Archive April 2010

All passengers: please remember your space insurance aimee whitcroft Apr 29

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Excellent stuff, this, and a fitting way of both apologising for my recent absence, and attempting to be sufficiently interesting to lure my readers (who have no doubt wandered) back to the fold.

virgin galactic

Aah, look at them playing so nicely together! Although this can't possible be safe...

The topic of today’s post?  Why space tourism and insurance, of course!

Perhaps it’s just me, but space insurance wasn’t something to which I’d ever given any thought.  Upon finding out that other people have, and serious thought at that, I thought I’d share.

To begin, then: why was this paper written at all?  Well, it says (fairly, I think) that space travel and tourism are both quite risky for humans and tech alike, particularly at these early stages.  And risk = insurance.  Of course, no one’s really looked into the issue of space insurance per se, (silly us, we’ve been getting stuck up in the tech and politics of it), and hence said paper.  Indeed, the opening line reads:

‘Amateurs talk propellant, professionals talk insurance’. These were the words of Pete Bahn, Founder of TGV rockets at the Space Access ‘07 Conference in Phoenix.

Further, it explains that 2009 and 2010 are, apparently, being seen as bridge years towards the upcoming commercial space flights, with Virgin Galactic‘s* first flight scheduled for sometime in the next year or so.  As a result, this is of course the perfect time for anyone interested in making huge amounts of moolah (while of course providing a valuable service) to get involved and to start figuring out how best to do so.  The author maintains that:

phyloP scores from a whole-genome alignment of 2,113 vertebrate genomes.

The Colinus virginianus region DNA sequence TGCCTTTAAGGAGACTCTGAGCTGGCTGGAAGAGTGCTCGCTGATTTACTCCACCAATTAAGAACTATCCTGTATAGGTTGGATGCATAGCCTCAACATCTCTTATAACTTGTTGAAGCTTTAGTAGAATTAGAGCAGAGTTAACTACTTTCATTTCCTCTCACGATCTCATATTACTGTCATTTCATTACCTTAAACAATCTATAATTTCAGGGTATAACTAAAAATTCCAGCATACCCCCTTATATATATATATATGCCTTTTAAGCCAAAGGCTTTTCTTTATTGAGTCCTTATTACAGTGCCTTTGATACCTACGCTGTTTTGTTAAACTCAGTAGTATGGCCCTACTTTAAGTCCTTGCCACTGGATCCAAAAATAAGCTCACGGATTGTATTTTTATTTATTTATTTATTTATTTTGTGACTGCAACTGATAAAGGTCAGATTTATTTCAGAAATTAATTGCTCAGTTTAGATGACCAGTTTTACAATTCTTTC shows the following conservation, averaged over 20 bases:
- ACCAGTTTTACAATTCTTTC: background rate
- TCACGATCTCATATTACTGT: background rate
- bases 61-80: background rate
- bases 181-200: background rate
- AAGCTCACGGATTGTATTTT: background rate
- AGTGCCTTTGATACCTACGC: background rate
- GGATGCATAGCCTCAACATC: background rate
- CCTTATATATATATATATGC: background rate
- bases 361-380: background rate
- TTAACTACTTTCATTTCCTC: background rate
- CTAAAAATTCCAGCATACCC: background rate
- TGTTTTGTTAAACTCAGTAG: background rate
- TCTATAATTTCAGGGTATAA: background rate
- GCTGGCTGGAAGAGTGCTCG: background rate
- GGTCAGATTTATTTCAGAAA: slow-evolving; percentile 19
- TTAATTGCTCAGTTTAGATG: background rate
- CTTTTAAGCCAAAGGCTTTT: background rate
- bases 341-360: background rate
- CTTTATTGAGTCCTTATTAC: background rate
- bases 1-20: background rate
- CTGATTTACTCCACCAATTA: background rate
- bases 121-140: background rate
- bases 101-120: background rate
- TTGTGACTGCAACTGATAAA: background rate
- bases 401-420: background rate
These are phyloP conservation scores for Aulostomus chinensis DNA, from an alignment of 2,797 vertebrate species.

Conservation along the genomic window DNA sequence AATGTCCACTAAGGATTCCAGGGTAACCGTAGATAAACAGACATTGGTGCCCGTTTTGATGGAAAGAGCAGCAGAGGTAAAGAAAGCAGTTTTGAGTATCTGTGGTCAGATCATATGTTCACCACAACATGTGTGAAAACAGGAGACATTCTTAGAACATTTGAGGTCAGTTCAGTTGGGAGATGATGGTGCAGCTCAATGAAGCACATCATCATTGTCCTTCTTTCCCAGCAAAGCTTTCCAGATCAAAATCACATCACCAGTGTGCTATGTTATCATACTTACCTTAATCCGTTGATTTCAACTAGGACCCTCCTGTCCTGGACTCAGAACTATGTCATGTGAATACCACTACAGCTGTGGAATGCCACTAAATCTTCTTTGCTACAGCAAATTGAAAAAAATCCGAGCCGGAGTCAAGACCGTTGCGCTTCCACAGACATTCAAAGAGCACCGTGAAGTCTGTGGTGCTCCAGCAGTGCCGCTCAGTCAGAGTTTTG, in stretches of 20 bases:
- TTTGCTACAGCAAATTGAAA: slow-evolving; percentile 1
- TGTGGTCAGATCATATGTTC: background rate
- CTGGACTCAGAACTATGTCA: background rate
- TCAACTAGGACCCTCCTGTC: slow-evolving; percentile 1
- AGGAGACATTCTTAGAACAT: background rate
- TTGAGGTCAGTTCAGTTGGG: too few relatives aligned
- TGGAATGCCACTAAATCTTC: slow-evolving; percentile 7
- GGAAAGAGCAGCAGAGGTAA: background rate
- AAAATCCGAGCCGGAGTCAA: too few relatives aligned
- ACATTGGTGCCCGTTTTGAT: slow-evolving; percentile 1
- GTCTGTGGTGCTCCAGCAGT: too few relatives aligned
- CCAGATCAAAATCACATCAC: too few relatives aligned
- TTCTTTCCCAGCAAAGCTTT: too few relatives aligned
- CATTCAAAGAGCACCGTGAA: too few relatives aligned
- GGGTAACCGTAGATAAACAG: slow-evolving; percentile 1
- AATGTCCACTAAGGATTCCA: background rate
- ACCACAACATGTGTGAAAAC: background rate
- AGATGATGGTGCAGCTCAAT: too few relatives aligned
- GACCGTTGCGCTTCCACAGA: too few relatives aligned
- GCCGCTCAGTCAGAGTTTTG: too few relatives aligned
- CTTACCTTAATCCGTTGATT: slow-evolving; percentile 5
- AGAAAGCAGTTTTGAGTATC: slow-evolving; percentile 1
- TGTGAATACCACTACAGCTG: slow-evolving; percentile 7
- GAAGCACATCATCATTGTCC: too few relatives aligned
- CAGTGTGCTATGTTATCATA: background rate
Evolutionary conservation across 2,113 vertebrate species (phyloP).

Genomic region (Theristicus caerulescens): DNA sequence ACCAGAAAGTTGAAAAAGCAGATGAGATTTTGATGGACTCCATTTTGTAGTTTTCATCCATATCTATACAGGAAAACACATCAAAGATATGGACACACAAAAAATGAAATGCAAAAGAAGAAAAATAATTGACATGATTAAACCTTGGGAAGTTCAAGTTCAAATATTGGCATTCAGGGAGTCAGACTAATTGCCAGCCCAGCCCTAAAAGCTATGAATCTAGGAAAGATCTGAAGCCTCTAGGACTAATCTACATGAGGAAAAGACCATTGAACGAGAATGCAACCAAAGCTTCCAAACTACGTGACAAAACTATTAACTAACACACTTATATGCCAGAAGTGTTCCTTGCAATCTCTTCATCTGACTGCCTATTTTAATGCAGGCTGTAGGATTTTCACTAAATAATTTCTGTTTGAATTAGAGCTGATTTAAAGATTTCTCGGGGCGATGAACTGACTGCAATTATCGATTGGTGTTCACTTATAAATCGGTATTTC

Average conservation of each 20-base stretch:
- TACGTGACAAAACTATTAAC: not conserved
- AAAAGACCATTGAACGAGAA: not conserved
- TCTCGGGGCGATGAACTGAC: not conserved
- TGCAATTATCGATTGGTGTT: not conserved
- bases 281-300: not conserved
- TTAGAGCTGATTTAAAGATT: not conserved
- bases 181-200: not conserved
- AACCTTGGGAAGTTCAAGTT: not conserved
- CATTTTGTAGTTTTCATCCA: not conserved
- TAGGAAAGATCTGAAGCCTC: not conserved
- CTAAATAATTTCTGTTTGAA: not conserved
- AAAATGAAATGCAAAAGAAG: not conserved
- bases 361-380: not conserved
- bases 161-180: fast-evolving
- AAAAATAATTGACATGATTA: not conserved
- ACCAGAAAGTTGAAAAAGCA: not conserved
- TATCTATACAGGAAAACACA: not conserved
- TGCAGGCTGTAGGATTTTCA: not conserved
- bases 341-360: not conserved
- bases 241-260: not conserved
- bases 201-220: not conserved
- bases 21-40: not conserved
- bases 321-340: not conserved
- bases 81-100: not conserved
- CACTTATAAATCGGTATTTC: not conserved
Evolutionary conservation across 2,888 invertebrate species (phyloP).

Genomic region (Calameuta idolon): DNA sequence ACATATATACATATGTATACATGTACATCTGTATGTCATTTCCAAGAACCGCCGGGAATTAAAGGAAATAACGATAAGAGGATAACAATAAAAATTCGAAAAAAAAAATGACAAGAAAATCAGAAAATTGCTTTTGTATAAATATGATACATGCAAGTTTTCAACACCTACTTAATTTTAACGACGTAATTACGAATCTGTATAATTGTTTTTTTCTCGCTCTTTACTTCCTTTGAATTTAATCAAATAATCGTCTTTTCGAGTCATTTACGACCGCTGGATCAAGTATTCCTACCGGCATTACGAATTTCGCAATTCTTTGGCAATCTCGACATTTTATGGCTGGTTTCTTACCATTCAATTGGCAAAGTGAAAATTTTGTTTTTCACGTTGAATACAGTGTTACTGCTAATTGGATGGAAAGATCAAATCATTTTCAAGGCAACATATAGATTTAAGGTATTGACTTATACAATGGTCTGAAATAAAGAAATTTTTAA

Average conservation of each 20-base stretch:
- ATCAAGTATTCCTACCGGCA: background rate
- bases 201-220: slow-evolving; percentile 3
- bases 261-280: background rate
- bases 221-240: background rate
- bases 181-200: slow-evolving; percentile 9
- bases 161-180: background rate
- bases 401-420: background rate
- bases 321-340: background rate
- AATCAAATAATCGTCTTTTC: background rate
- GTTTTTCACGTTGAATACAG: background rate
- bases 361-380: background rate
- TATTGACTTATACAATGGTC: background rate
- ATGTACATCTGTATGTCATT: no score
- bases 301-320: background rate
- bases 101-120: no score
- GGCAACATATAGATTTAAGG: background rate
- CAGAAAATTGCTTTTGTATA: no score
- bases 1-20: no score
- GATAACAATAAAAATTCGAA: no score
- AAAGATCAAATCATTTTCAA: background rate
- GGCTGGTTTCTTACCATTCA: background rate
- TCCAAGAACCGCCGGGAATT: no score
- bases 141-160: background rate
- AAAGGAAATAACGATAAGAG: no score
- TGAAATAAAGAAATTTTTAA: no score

The creation of a viable and affordable insurance  regime for future space tourists would be a critical element in the development of the overall space tourism market.

So, what’s the next step?  To identify the risks, of course, some of which are summarised below.

Risk identification

Spaceflight is risky.  Calls to Houston regarding problems are made.  Craft explode.  People expire.  This will likely continue to happen.

The death rate of spaceflight is, according to NASA, some 4%.  A 1 in 25 chance.  That’s actually quite alarmingly high, considering heart disease kills 1 in 6 or so**, and strokes 1 in 28.  Of course, I’d like to suggest that to extrapolate this figure would be absurd – the sample size is tiny, and we haven’t exactly done a lot of it yet.  Nonetheless, entry/re-entry, radiation, tiny bits of hurtlingly-fast rock etc DO make it a bit more dangerous than, say, your average pastoral landscape (except for the rabid sheep, of course).

So, it’s going to be necessary to find insurance methods both for damaged craft, and for damaged people.  Damaged craft first: